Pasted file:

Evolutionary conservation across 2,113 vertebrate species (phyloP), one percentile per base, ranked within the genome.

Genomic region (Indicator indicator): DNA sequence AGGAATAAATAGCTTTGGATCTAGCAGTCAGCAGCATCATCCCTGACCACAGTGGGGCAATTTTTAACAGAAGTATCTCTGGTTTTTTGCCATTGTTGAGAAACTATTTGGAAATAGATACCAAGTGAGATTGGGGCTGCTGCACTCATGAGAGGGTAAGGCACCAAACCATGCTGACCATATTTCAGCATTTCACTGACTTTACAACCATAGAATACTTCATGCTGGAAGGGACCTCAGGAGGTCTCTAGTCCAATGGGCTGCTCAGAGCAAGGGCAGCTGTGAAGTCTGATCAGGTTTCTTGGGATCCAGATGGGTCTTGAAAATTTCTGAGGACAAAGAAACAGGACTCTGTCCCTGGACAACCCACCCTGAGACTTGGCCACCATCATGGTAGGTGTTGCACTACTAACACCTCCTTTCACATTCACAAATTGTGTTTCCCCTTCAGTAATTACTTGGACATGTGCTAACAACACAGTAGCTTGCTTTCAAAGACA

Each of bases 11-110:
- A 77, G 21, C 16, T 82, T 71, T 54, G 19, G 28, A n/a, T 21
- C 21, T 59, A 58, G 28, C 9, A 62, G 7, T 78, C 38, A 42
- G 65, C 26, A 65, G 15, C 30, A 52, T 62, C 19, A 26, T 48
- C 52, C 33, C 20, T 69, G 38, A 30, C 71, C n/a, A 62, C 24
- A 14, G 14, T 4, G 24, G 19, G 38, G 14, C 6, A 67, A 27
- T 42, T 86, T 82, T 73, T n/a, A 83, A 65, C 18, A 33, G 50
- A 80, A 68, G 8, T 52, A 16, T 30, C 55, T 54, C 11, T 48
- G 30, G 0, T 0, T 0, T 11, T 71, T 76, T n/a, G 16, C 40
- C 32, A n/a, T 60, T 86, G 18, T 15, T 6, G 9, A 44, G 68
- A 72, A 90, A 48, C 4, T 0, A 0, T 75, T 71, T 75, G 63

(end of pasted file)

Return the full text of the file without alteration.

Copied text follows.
Evolutionary conservation across 2,113 vertebrate species (phyloP), one percentile per base, ranked within the genome.

Genomic region (Indicator indicator): DNA sequence AGGAATAAATAGCTTTGGATCTAGCAGTCAGCAGCATCATCCCTGACCACAGTGGGGCAATTTTTAACAGAAGTATCTCTGGTTTTTTGCCATTGTTGAGAAACTATTTGGAAATAGATACCAAGTGAGATTGGGGCTGCTGCACTCATGAGAGGGTAAGGCACCAAACCATGCTGACCATATTTCAGCATTTCACTGACTTTACAACCATAGAATACTTCATGCTGGAAGGGACCTCAGGAGGTCTCTAGTCCAATGGGCTGCTCAGAGCAAGGGCAGCTGTGAAGTCTGATCAGGTTTCTTGGGATCCAGATGGGTCTTGAAAATTTCTGAGGACAAAGAAACAGGACTCTGTCCCTGGACAACCCACCCTGAGACTTGGCCACCATCATGGTAGGTGTTGCACTACTAACACCTCCTTTCACATTCACAAATTGTGTTTCCCCTTCAGTAATTACTTGGACATGTGCTAACAACACAGTAGCTTGCTTTCAAAGACA

Each of bases 11-110:
- A 77, G 21, C 16, T 82, T 71, T 54, G 19, G 28, A n/a, T 21
- C 21, T 59, A 58, G 28, C 9, A 62, G 7, T 78, C 38, A 42
- G 65, C 26, A 65, G 15, C 30, A 52, T 62, C 19, A 26, T 48
- C 52, C 33, C 20, T 69, G 38, A 30, C 71, C n/a, A 62, C 24
- A 14, G 14, T 4, G 24, G 19, G 38, G 14, C 6, A 67, A 27
- T 42, T 86, T 82, T 73, T n/a, A 83, A 65, C 18, A 33, G 50
- A 80, A 68, G 8, T 52, A 16, T 30, C 55, T 54, C 11, T 48
- G 30, G 0, T 0, T 0, T 11, T 71, T 76, T n/a, G 16, C 40
- C 32, A n/a, T 60, T 86, G 18, T 15, T 6, G 9, A 44, G 68
- A 72, A 90, A 48, C 4, T 0, A 0, T 75, T 71, T 75, G 63